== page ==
Will CVS-Aetna Merger Mean Cheaper Health Care?

Will CVS-Aetna Merger Mean Cheaper Health Care?

U.S. consumers stand to benefit from CVS Health's planned purchase of insurance giant Aetna, executives from the two corporations say.

Mental Health Does Not Come With A Manual, It Comes With Friends & Family Support That Never Gives Up!
Join now

Other health care industry observers aren't so sure.

The $69 billion deal was announced Sunday.

Merging CVS, which has 10,000 retail clinics and pharmacies, with Aetna means more health services will likely move out of doctors' offices to store-based providers across the nation.

Pharmacies already provide vaccinations and blood pressure checks. Now, they could offer one-stop shopping for insurance and certain diagnostic services.

On-site lab work and diabetes counseling are two other possibilities, said Larry Merlo, CVS Health president and CEO.

Customers should also expect lower prices, Merlo said.

"We know we can make health care more affordable and less expensive," Merlo told The New York Times. "We think of it as creating a new front door to health care in America."

But others aren't convinced this is a win-win for the general public. Some fear that less competition will drive up drug prices. Others worry that consumers insured by Aetna might be restricted in where they can get health care or fill prescriptions.

Mark Bertolini, Aetna's CEO, said the companies would not raise prices for consumers.

"It doesn't make sense for us to charge people more when we want more people in the store," Bertolini told the Times. "CVS has the draw. People trust their pharmacist," he added.

But some critics predict the merger will run afoul of federal antitrust officials.

David Balto, an antitrust lawyer, told the Times that doctors may be in a better position to treat illness than retail executives.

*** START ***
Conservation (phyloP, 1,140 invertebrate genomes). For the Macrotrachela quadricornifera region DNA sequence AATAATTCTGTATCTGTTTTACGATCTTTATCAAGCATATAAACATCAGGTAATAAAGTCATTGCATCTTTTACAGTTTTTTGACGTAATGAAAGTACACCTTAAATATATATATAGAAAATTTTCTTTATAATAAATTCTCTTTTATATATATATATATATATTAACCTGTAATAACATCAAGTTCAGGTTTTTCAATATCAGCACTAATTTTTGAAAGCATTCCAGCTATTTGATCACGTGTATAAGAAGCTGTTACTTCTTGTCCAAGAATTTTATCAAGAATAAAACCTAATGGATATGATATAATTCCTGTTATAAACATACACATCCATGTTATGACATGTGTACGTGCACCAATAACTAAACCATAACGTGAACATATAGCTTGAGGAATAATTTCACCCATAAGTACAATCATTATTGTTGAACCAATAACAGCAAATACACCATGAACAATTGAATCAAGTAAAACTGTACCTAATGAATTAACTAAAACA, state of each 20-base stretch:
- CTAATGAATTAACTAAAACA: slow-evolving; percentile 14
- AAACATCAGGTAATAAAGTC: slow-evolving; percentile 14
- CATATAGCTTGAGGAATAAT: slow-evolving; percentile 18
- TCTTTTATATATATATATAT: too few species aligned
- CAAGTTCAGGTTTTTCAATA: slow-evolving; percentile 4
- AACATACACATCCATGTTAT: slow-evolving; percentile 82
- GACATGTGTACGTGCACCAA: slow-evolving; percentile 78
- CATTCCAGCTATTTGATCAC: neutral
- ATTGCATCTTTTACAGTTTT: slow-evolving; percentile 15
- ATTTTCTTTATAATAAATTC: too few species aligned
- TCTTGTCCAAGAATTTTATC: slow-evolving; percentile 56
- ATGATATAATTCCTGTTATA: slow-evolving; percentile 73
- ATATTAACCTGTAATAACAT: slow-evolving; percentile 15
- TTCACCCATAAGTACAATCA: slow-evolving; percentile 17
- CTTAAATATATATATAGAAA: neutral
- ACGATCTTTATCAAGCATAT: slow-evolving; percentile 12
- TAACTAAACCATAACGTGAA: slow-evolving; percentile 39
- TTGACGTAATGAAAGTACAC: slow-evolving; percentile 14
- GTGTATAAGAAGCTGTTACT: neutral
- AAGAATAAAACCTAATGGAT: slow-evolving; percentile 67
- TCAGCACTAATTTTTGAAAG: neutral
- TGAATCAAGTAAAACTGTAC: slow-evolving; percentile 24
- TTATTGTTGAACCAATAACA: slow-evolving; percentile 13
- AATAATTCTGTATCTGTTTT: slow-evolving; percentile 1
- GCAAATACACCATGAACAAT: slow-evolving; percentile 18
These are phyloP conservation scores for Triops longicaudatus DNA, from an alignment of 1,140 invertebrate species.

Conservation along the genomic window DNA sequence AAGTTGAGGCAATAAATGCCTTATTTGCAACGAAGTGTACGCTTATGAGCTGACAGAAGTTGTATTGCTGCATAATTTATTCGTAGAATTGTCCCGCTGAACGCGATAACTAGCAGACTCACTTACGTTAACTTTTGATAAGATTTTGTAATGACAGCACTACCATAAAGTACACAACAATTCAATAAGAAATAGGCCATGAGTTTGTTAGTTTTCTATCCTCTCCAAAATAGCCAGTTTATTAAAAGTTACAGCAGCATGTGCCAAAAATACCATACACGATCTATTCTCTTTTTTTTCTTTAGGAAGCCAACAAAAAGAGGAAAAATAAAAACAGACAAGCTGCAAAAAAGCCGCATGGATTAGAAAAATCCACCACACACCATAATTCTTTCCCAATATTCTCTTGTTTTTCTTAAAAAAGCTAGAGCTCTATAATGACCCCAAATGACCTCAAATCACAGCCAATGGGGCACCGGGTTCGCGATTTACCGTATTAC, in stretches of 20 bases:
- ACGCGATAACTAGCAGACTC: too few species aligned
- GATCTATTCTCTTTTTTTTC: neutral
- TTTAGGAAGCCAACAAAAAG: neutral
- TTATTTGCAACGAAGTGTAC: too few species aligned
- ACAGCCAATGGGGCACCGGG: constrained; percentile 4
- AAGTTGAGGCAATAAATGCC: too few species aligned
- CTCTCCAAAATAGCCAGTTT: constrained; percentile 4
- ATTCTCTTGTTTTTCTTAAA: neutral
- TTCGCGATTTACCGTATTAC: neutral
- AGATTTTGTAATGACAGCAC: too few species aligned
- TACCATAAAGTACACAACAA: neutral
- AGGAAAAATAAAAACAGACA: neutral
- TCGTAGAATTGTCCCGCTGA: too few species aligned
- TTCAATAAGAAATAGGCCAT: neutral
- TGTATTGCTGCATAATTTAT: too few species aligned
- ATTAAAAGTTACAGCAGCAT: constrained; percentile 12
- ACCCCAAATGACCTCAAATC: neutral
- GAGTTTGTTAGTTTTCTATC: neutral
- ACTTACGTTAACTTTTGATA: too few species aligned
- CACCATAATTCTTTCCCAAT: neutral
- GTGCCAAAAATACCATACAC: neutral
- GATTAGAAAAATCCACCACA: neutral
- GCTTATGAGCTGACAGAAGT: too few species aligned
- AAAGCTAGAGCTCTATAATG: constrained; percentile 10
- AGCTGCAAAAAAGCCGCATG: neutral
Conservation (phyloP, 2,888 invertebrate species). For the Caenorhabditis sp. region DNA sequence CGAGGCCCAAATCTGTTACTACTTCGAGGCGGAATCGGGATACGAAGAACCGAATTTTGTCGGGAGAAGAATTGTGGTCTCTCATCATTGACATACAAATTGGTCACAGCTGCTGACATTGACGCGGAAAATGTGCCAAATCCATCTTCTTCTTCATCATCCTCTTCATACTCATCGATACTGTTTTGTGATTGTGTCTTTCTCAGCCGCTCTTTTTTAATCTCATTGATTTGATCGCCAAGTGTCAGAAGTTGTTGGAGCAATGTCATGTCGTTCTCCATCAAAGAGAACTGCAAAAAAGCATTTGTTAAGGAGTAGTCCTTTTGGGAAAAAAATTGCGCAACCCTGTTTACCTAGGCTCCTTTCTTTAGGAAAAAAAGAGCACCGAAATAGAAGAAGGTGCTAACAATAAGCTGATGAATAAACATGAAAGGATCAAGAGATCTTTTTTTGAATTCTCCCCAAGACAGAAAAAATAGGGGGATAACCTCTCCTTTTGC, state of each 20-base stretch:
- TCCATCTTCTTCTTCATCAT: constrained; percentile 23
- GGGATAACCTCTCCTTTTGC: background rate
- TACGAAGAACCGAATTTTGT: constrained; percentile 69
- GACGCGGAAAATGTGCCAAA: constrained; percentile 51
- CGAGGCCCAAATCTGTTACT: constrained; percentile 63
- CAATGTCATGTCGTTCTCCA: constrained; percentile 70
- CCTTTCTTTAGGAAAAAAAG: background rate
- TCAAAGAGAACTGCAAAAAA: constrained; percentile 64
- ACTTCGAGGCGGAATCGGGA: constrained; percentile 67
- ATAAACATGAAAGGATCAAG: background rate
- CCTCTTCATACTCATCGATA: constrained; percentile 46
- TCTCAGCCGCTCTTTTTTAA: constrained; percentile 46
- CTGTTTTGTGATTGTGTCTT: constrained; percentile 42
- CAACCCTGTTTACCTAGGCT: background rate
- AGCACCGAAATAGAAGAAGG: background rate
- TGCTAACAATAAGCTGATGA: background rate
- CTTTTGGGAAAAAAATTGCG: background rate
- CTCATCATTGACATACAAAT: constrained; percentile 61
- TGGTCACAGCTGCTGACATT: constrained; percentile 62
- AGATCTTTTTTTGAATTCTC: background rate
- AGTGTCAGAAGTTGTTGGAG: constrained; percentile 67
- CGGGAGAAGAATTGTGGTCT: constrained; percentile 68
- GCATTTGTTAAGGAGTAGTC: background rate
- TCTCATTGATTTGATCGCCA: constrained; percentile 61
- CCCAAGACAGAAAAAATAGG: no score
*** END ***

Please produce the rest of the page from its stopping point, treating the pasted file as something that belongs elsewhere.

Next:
"Who do you want to run the health care system?" he said.

Others, however, say there is no conflict since CVS and Aetna aren't in the same line of business.

The Internet's Most Trusted Source For Mental Health Information
Sign up

The mammoth sale comes amid a rocky period in the U.S. health care landscape. Provisions of the Affordable Care Act remain in jeopardy, and potential tax cuts debated in Congress could affect out-of-pocket spending on insurance, drugs and medical care.

More information

The U.S. Centers for Disease Control and Prevention can help you prepare for a doctor's visit.


Copyright © 2013-2017 HealthDay. All rights reserved.


Related Content

Freedom From OCD: An Original Series on Obsessive-Compulsive Disorder
Freedom From OCD: An Original Series on Obsessive-Compulsive Disorder

It is estimated over 1.2% of the adult population wrestles with Obsessive-Compul...

Read more
Freedom From OCD - Official Trailer
Freedom From OCD - Official Trailer

An original 6-episode series on obsessive-compulsive disorder, available instant...

Read more
A Young Mother's Addiction Led To Death & Her Obituary Struck An International Chord
A Young Mother's Addiction Led To Death & Her Obituary Struck An International Chord

Madelyn Ellen Linsenmeir died on Sunday, October 7. While her death was unexpect...

Read more
Why Are Children In Class Being Wrongly Labelled As Having ADHD So Frequently?
Why Are Children In Class Being Wrongly Labelled As Having ADHD So Frequently?

Parents worried about their child falling behind academically because they are b...

Read more
The Real Causes Of Anxiety & Depression Might Not Be What You Think
The Real Causes Of Anxiety & Depression Might Not Be What You Think

Across the Western world today, if you are depressed or anxious and you go to yo...

Read more
Companies Are Opening Their Doors To Talent With Autism
Companies Are Opening Their Doors To Talent With Autism

Twenty-seven-year-old Christopher Pauley thought he had it all figured out when ...

Read more